Office Depot plans to close at least 400 U.S. stores by the end of 2016 as it consolidates locations after its merger with OfficeMax and adjusts to fast-growing online sales.
The office supply retailer had 1,900 stores in the U.S. at the end of the first quarter, so the plans call for closing about 21 percent of them. Office Depot and OfficeMax completed their $1.2 billion deal in November.
Office Depot said that it has not quantified the number of jobs affected but that it will seek new roles for its best talent affected by the closings. It did not disclose locations but said it expects to shut 150 stores this year, mostly in the fourth quarter.
Office Depot operates 16 stores in Tarrant County, and OfficeMax has a store in Arlington, according to the company websites.
The move is part of a push by retailers to reduce their store count in the U.S. as they cope with e-commerce competition and still-shaky consumer confidence. Fort Worth-based RadioShack announced plans in March to close 1,100 stores.
Shares of Office Depot (ticker: ODP) rose 66 cents to $4.83.
Chairman and CEO Roland Smith said in a statement that one of the company’s goals this year is to improve its store footprint in North America to meet customer demand better and ensure that it’s well-positioned in the markets it serves.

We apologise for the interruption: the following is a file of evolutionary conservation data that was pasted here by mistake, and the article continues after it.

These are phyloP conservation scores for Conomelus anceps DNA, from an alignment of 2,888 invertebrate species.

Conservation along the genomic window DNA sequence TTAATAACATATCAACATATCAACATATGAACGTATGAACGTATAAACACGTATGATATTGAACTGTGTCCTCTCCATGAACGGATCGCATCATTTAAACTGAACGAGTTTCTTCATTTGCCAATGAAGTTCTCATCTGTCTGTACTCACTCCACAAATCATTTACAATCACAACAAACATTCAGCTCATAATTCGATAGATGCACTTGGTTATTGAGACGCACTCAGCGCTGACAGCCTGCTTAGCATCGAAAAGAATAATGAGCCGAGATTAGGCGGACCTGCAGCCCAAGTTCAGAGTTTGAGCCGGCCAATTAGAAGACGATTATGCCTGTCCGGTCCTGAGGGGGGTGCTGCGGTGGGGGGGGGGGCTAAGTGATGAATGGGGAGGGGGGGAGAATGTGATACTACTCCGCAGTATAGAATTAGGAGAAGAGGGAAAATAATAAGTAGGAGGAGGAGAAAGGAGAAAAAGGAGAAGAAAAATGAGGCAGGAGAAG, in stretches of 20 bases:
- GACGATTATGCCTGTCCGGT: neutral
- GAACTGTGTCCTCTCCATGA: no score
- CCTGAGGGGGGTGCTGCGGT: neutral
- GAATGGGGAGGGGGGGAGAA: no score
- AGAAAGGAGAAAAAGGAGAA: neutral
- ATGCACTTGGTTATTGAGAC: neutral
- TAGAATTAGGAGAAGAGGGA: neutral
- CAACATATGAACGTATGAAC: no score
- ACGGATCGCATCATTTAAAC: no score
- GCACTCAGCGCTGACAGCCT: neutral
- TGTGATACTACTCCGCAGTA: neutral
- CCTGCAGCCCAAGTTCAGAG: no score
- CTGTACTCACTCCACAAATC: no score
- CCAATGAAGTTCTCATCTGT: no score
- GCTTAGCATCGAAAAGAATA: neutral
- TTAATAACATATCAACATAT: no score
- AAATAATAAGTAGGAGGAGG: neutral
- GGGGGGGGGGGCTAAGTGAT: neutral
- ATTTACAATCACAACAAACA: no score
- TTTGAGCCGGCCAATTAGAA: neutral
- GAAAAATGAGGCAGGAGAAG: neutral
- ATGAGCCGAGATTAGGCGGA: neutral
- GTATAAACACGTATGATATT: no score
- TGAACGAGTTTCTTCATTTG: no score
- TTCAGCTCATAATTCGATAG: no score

“The overlapping retail footprint resulting from the merger provides us with a unique opportunity to consolidate and optimize our store portfolio while maintaining the retail presence necessary to serve our customer,” Smith said.
The closings are expected to result in at least $75 million in annual savings and add to earnings starting next year.
Office Depot, based in Boca Raton, Fla., said it’s still trying to determine expected working capital savings and costs related to the closings.
The company also reported its first-quarter financial results Tuesday, which include results from OfficeMax. The year-ago results do not include OfficeMax.
For the period ending March 29, Office Depot lost $109 million, or 21 cents per share. In the prior-year period, it lost $17 million, or 6 cents per share. Removing merger-related expenses and other items, earnings were 7 cents per share.
Revenue climbed to $4.35 billion from $2.72 billion. Pro forma revenue for the year-ago period was $4.48 billion.